The usual rules for feeding in fever may be observed as long as the temperature remains elevated. Milk in regular quantities at regular intervals is usually quite sufficient. If looseness of the bowels is present, it may be modified by the addition of suitable quantities of lime-water. The short duration of the febrile period, lasting as it does seldom more than a week, renders it quite unnecessary to attempt to feed up the patient, who, as a rule, has little or no inclination for food. In very feeble or badly nourished children, or in those who may have contracted measles after some exhausting disease it may, of course, be necessary to be more liberal. In such cases the suggestions for dieting in the acute stage of enteric fever may be found useful. Water must be supplied liberally to all patients, and there is no objection to orange or lemon juice being used freely to flavour it.
When the temperature has touched normal, eggs, farinaceous food, milk puddings and similar preparations may be given, and one or two days later the diet may be increased by the addition of white fish, potatoes, and stewed fruit in moderation. There need be little or no limitation put upon the dietary of healthy adults in this stage. In their case digestive complications are uncommon. With children, on the other hand, and particularly young children, it is well to exercise some caution in making additions to the diet. Diarrhoea may occur at any period of measles, and may be sometimes very intractable in convalescence. How far the enteritis of a dysenteric type, which is not infrequently seen a week or ten days after the eruption, is due to the measles poison itself, or how far to a superadded infection affecting a weakened mucous membrane need not be discussed. But as long as we recognize that diarrhoea of this type is often a real danger in convalescence, it is obviously foolish to give anything to the patient which is likely to encourage looseness of the bowels or to be badly digested. I have seen an ugly outbreak of what might fairly be described as dysentery occur in a group of children who were allowed a thick vegetable soup, the other children in the same ward, who had been more rigidly dieted, escaping. Undigested vegetable matter was found mixed with the blood and mucus in the stools. A diarrhoea of this sort once set up is exceedingly difficult to keep in check, and in weakly children may be fatal. Strong meat or vegetable soups, therefore, should not be allowed, and vegetables and fresh fruit, except oranges, are usually undesirable. Especially harmful may be the grapes which parents often seem so desirous of giving to their children. On the other hand, weak chicken-broth, with a little rice added, may be allowed, and this with white fish, mashed potato, milk puddings, jellies and bread and butter will be amply sufficient for a fortnight after the disappearance of the eruption, when normal diet may be resumed.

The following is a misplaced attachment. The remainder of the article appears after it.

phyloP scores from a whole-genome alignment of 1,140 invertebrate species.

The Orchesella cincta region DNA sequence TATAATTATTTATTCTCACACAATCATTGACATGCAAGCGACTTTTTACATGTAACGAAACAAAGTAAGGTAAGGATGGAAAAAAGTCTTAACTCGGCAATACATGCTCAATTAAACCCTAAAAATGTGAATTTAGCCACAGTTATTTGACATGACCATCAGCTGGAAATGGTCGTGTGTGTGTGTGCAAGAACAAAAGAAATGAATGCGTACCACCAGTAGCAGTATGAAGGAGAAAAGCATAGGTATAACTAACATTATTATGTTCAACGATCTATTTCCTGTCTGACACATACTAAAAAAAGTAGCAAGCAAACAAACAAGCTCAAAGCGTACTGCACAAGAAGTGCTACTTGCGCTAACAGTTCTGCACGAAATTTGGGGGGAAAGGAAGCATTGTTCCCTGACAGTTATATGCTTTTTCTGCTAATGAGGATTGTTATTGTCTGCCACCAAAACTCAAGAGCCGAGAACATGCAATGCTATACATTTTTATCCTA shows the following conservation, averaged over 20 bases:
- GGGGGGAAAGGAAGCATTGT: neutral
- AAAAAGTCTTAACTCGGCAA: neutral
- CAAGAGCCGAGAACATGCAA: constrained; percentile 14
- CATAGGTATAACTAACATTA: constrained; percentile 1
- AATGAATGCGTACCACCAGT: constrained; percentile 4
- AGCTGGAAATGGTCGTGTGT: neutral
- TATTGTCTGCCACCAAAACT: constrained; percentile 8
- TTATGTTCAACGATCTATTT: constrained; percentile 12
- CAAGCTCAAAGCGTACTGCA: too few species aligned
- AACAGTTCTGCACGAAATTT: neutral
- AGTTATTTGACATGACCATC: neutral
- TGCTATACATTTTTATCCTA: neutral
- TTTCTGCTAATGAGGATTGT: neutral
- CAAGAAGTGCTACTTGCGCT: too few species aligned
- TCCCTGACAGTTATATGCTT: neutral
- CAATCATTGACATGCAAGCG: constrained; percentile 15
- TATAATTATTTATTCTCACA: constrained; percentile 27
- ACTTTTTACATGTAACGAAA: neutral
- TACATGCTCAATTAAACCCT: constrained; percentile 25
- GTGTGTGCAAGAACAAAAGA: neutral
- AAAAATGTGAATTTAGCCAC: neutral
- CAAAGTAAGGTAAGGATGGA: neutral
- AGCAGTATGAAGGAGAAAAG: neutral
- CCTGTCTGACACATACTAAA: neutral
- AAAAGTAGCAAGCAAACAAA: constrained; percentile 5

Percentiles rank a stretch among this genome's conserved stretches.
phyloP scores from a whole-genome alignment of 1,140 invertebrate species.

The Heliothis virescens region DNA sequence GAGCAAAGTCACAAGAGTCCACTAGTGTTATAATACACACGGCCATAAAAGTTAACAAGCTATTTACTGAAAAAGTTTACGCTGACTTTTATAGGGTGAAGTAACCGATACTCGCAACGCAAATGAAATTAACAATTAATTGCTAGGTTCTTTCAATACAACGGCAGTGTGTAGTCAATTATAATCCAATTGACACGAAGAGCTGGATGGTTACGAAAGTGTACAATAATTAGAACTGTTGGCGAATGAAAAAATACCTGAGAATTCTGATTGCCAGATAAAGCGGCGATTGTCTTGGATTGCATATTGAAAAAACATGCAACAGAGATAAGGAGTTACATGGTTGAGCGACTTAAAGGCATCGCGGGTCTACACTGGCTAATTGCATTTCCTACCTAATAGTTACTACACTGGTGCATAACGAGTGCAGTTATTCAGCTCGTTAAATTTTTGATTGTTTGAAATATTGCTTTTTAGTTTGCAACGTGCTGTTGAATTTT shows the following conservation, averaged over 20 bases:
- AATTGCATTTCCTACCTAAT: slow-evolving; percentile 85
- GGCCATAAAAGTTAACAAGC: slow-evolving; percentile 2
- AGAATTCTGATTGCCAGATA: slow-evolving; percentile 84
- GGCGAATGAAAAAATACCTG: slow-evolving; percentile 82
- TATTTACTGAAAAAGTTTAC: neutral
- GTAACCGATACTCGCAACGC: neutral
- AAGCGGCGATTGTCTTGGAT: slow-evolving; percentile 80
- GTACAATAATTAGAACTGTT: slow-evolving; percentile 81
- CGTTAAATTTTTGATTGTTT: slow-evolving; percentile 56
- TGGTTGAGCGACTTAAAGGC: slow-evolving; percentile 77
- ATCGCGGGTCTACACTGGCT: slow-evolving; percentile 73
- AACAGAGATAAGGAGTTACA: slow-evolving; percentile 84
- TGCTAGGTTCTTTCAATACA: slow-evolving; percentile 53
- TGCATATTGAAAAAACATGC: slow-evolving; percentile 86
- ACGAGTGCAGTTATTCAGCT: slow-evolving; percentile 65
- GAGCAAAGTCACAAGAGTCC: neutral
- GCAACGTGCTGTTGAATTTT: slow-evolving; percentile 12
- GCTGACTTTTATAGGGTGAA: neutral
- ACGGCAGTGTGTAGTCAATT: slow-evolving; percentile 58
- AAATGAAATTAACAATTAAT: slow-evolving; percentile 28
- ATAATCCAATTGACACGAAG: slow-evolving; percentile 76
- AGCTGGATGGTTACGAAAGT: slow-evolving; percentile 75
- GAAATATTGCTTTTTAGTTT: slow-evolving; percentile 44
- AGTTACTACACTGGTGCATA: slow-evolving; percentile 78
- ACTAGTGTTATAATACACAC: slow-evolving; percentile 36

As regards the complications of measles there is little to be said. It is often not easy to maintain adequately the strength in broncho-pneumonia. The dyspnoea and the tendency to cough make mastication and swallowing a matter of considerable difficulty, and it requires careful attention on the part of the nurse to see that the child receives enough nourishment. The marked wasting which often accompanies this condition, and the tendency of the lungs to become tubercular, renders liberal feeding almost a necessity. In addition to milk, or whey, albumin water, beaten-up eggs, raw meat juice, and such foods as plasmon, sanatogen, etc., should be given. I have found the open air treatment of broncho-pneumonia of the greatest service in increasing the desire for food on the part of the patient. Only too often the appetite is entirely lost, and everything should be done to encourage it. Half the success of open air treatment depends on this increased willingness to take nourishment.
Of the other complications enteritis alone requires mention. This also may last a considerable time and cause much wasting. I usually restrict these patients to milk and lime-water, with occasionally a little raw meat juice or bovinine. Albumin water may also be given.
These are seldom required in the acute stage, and are only necessary in the prolonged complications. Cases of broncho-pneumonia are often benefited by free stimulation, but there is no need to prescribe alcohol as a routine. In enteritis, again, it may be necessary to stimulate, and brandy should be given for choice. Young children take white wine whey very well, and I have found it useful in both the complications mentioned.